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WINNIPEG, Canada – Like many Americans, I grew weary of the city life some time ago.

I lost my taste for being a number. I don’t want to be “controlled” by government. I don’t relish being herded like cattle. I want to breathe clean air, shoot my guns when I feel like it and take care of myself and my family.

But there is an active conspiracy – yes, conspiracy – by the government to deter people like me from doing just that.

It’s called, by government and its environmentalist wacko agitators, “re-wilding.”

What is re-wilding?

Let me give you an example.

I live in rural Oregon now.

We have to be careful of bears, mountain lions and coyotes. And we have no problem with that.

But I do have a problem with the federal government re-introducing wild wolves into the area.

That’s right, wolves.

Back in the 1990s, some bureaucrats in Washington huddled together with some city-slicker environmentalists and came up with the idea of reintroducing wolves into central Idaho and Yellowstone National Park. They had been extinct in the area since the 1930s.

Of course, wolves don’t stay in one place. They tend to reproduce and spread out. And, according to at least 40 sightings of wolves in Bend, Ore., alone, they have already crossed the Oregon border and begun munching on the livestock and whatever else gets in their way.

It’s like an idea out of Jurassic Park – but this is real life, non-fiction.

And, eventually, it’s bound to mean death and mayhem for human beings – not just their pets and cattle.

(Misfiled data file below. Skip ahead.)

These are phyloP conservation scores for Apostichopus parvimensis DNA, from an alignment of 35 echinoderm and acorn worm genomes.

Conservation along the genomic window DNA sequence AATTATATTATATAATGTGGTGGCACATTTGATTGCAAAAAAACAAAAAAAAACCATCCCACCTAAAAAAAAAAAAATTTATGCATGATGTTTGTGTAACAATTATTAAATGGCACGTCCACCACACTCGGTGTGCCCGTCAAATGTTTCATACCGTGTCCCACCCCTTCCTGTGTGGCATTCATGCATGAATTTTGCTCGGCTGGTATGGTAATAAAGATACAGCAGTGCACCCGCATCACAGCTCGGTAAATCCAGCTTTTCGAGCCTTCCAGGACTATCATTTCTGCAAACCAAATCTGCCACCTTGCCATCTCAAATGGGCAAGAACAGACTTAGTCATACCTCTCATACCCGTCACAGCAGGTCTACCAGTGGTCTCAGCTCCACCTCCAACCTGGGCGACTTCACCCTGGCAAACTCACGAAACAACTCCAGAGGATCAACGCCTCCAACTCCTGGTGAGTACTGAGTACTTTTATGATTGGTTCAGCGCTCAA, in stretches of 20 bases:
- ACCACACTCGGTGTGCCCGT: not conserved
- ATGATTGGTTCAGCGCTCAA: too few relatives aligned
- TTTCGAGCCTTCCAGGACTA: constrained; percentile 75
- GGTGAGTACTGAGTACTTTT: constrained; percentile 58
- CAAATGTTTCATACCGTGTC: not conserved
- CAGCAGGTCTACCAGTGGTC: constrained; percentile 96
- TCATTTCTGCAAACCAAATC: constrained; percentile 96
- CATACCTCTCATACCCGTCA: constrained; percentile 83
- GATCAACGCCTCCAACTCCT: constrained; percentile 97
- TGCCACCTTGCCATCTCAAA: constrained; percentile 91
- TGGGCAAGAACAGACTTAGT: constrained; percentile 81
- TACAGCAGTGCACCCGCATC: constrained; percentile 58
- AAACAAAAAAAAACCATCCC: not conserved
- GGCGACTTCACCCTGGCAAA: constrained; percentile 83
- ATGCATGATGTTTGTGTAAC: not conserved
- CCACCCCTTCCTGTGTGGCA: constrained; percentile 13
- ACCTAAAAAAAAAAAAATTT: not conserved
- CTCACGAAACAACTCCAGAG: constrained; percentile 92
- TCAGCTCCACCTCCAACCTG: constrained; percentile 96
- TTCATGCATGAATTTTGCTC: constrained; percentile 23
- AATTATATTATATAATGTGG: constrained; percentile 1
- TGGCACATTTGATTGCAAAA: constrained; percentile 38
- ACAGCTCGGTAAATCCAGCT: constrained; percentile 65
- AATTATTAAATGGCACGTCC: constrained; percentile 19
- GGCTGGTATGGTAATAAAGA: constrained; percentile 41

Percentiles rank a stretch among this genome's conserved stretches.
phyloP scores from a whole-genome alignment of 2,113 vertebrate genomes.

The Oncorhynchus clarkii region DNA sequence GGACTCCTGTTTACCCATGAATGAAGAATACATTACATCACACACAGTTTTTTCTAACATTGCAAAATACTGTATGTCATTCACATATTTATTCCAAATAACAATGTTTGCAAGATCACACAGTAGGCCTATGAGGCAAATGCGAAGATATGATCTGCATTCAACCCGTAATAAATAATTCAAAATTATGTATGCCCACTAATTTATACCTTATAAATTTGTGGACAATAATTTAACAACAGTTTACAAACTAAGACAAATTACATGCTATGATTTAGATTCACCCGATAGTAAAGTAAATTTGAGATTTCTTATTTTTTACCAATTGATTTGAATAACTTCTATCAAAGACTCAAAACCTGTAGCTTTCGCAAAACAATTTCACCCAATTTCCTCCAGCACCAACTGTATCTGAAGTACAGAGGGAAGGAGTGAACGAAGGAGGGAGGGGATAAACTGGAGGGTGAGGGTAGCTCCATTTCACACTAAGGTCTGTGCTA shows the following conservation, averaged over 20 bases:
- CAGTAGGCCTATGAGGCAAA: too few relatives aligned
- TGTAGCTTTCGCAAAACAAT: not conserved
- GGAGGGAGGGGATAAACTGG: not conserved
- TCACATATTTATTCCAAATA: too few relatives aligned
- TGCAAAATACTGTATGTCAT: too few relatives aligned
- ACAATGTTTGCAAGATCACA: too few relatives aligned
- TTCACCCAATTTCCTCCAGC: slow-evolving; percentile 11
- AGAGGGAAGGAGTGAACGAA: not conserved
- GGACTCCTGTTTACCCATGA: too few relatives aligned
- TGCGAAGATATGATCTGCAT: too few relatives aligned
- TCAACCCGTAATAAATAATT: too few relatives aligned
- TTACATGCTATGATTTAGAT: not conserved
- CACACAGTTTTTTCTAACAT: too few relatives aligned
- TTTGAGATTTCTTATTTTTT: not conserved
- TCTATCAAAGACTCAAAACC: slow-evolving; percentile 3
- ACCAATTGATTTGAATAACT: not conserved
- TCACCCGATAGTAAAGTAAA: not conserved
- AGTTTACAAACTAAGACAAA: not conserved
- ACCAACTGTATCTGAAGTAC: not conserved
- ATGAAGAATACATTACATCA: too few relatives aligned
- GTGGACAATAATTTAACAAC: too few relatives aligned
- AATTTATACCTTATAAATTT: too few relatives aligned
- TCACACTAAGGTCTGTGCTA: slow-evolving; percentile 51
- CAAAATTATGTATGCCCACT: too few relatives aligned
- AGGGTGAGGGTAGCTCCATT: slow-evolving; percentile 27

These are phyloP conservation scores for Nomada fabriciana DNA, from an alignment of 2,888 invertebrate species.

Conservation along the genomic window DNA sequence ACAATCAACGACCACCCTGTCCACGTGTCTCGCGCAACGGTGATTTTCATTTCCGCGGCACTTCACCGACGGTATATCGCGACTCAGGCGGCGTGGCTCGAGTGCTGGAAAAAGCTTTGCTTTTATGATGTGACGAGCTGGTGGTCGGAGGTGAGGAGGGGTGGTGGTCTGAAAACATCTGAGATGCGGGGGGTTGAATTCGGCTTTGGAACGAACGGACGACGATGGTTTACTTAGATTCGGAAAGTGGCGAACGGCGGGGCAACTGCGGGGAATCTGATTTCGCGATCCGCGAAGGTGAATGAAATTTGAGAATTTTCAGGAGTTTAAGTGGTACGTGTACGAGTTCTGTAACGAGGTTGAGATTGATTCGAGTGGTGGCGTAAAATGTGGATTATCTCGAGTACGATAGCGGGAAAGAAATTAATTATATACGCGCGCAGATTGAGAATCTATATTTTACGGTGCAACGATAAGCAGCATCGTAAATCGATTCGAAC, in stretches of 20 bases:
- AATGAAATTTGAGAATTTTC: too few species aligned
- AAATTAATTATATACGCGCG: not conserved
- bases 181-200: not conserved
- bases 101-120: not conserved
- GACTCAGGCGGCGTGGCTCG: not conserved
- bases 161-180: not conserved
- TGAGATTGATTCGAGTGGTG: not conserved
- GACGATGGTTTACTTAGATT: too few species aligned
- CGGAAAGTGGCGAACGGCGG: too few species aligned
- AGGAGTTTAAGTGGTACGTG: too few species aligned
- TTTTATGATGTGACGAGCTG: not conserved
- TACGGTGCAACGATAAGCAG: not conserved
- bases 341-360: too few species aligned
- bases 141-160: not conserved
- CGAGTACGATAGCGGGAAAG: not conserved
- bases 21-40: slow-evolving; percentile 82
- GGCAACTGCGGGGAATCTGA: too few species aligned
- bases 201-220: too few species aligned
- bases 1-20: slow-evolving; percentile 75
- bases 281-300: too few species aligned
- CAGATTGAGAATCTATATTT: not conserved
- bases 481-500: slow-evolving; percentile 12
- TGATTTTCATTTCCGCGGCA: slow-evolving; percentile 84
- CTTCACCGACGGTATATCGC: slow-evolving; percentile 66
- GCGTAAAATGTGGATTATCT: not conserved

But it’s not stupidity and insensitivity behind this evil plot. It’s an effort to get people like me out of the wilderness and back into the cities where we can be controlled, herded and numbered more efficiently.

The move coincides with a giant land grab by Washington – one that went into overdrive during 8 years of Bill Clinton. The federal government annexed more public lands in that time period than at any time since Theodore Roosevelt. And the swap meet continues.

Because ranchers often depend on the grazing rights to public lands, they find themselves in a bind. Do they get out of the ranching business and move back into the city? Or do they watch their cattle systematically eaten by predators re-introduced in an effort to force them to give up their way of life?

Some choice.

Don’t even think about shooting one of the critters. You see, the wolves are an “endangered species” – and heavy fines come with killing them, even in defense of your property. How heavy? Try $100,000 heavy, plus a year in jail.

The people of Idaho know what I’m talking about. Idaho is 100 percent wolf country. So, why are they still endangered? The truth is they are flourishing.

But one of the many problems with the Endangered Species Act is the unwillingness of government and their environmentalist apparatchiks to delist any critter that is successfully listed in the first place.

So, here in Oregon, the ranchers are at the mercy of the invading wolves. They don’t dare shoot them or risk losing everything. But do they dare not shoot them?

Is anyone in Washington listening? I doubt it. I doubt the pleas of a few ranchers in the West will be heard over the din as government turns its attention to fighting terrorists abroad – even while it is loosing furry terrorists on its own people in the wilderness.

Maybe you don’t care about this problem now. Maybe you don’t live in the wilderness. Maybe you are not threatened by the government’s deliberate re-introduction of wolves into semi-populated regions of the West.

But you should care. Just because your particular ox is not being gored by these wolves, your turn is coming. Believe me.

If western ranchers don’t have any property rights, guess what? Neither do you – no matter where you live.

And they’ll be gunning for you soon enough. If you want to know how, check out a column I did more than a year ago, adapted from my book, “This Land Is Our Land.”

You can run, but you can’t hide – not from the wolves in the West, nor from the wolves in Washington.

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